CRIME

NC man who fired shots in DC pizza parlor faces federal gun charge

Maddison Welch opened fire with a semi-automatic rifle inside the restaurant; he told police he read online that the restaurant was running a child sex slave ring

 

A man inspired by an internet conspiracy theory to fire an assault weapon multiple times inside a pizza restaurant in the nation's capital now faces a federal gun charge, prosecutors announced Tuesday.

HOW AN INTERNET CONSPIRACY THEORY LED A GUNMAN INTO A DC PIZZA PARLOR

The new federal charge against Edgar Maddison Welch is interstate transportation of a firearm with intent to commit a crime. It carries a statutory maximum of 10 years in prison and potential financial penalties.

At a brief hearing Tuesday prosecutors dismissed local charges of assault with a dangerous weapon and other weapons offenses against Welch now that he's charged federally. It's not clear when Welch will appear in federal court.

PIZZAGATE GUNMAN REFUSES TO DISMISS ONLINE CONSPIRACY THEORY CLAIMS ABOUT CHILD SEX RING

Welch, 28, of Salisbury, North Carolina, has been in jail since the Dec. 4 shooting at Comet Ping Pong, which has been targeted by purveyors and consumers of fake news who spread false rumors that it's the site of a child sex trafficking ring run by prominent Democrats.

Welch told police "he had read online that the Comet restaurant was harboring child sex slaves and that he wanted to see for himself if they were there," and that "he was armed to help rescue them," court documents said.

Police said he walked through the restaurant's front door and pointed an AR-15 assault weapon in the direction of an employee. The employee and others fled, and Welch fired, striking a door, walls a computer desktop, according to the documents filed in Superior Court to support the initial local charges.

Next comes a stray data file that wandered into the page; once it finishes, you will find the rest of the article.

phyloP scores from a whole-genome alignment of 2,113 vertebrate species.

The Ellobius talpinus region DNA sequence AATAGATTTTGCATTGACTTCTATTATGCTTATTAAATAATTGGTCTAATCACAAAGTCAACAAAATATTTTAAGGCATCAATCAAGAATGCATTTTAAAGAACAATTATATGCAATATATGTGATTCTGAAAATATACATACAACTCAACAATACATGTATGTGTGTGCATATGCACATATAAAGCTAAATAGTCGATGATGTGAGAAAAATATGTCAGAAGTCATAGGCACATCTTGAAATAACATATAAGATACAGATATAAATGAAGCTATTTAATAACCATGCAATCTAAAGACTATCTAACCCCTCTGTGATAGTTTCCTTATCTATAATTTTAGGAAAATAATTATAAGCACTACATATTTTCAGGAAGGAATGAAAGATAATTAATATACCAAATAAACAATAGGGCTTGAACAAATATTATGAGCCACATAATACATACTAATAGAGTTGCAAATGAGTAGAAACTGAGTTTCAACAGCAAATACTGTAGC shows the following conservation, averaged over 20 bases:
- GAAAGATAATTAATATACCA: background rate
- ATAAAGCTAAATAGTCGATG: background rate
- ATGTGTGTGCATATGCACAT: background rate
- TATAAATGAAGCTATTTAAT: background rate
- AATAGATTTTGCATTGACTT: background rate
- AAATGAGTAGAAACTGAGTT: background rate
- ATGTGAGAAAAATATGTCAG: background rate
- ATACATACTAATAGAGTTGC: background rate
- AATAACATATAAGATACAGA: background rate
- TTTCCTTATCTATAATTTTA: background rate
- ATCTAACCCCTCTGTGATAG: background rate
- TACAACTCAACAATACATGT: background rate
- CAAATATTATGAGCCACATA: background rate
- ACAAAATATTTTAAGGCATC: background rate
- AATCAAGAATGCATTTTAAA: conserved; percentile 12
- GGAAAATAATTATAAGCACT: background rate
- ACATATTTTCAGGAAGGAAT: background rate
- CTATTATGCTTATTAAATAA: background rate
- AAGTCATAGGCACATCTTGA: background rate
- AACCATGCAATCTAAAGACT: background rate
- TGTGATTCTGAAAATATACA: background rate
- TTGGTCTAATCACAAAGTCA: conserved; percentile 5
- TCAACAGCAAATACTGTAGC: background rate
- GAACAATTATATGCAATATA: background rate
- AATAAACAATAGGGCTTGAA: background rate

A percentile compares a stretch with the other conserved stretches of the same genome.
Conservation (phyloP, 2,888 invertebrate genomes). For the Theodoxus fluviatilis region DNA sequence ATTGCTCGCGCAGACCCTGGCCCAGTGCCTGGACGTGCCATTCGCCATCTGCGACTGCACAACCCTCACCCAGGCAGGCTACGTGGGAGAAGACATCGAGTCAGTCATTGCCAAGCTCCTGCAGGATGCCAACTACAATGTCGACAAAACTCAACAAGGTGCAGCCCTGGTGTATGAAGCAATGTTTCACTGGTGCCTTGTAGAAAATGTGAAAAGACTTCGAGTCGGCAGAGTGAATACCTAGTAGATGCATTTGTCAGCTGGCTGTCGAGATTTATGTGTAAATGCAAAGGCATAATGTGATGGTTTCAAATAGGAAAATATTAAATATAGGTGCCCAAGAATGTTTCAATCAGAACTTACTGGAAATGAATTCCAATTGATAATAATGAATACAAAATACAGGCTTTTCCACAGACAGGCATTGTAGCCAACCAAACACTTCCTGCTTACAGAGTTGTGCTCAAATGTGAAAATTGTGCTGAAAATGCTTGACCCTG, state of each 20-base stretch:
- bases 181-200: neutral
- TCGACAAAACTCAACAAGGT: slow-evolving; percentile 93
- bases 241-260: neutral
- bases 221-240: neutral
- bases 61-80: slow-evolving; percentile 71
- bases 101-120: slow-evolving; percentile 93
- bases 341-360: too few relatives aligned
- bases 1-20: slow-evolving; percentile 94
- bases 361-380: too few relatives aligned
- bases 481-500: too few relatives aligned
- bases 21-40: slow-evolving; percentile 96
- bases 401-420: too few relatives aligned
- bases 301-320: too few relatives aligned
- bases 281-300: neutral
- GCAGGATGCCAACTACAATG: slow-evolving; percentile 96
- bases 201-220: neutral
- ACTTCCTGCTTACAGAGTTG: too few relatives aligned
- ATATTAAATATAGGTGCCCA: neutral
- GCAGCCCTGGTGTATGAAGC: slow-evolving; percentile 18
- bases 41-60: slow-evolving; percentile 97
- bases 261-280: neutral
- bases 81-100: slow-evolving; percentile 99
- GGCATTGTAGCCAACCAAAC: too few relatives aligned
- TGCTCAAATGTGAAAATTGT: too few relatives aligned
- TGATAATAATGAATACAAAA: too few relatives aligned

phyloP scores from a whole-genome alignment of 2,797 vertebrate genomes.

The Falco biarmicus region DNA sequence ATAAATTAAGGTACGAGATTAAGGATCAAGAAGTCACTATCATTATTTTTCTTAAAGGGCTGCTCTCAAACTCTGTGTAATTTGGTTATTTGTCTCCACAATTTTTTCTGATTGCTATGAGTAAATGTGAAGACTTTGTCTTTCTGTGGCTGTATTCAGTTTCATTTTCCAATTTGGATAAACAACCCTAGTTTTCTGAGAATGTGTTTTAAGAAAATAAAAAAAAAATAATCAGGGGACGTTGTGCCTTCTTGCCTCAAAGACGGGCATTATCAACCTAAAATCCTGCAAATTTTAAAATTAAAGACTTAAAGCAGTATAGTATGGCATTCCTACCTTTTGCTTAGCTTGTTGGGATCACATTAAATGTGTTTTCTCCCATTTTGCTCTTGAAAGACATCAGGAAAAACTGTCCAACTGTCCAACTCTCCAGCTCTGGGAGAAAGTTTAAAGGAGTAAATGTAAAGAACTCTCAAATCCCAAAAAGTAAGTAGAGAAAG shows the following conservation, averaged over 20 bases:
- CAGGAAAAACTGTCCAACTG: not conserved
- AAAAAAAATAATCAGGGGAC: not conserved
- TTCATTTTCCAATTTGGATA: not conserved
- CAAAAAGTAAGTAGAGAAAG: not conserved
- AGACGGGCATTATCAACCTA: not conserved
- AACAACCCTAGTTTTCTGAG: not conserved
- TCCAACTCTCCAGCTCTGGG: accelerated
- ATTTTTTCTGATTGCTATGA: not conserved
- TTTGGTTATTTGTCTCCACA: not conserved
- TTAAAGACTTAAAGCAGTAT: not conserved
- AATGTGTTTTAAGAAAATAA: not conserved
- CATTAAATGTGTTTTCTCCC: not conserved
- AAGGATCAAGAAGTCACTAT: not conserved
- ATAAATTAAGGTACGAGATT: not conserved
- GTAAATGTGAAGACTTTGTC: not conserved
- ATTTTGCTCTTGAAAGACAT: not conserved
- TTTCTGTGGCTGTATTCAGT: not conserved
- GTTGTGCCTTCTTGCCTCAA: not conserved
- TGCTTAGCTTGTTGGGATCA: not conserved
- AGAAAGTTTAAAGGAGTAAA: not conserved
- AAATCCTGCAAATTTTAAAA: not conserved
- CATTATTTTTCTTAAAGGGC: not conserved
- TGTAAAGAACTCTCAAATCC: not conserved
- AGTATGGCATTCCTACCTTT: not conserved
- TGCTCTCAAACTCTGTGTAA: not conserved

Welch "surrendered peacefully when he found no evidence that underage children were being harbored in the restaurant," the documents said. No one was hurt.

His parents, Terri Welch and Harry Welch Jr., were in court on Tuesday, but declined to speak to an Associated Press reporter.

They did speak with The Washington Post at their son's public defender's office on Monday, saying he shifted from energetic and outgoing to melancholy and quiet after he hit a 13-year-old pedestrian with his car in October. He began having nightmares, but did not to seek help, they said.

No charges were filed in the crash, but Harry Welch said his son felt guilty and worried about the long-term impact on the child, who had to be airlifted to a hospital with broken bones and a head injury.

"He was very traumatized. We feel that accident changed him," Harry Welch said, and his wife said they have wondered whether it could have been a catalyst for the gun violence. The couple had not spoken with their son since the shooting.

Edgar Welch's parents described him as loving and responsible, an affectionate father to two young girls, and so religious that he has two Bible verses, Isaiah 40:30-31, tattooed across his back. After Haiti's devastating 2010 earthquake, he spent weeks there building houses with a church.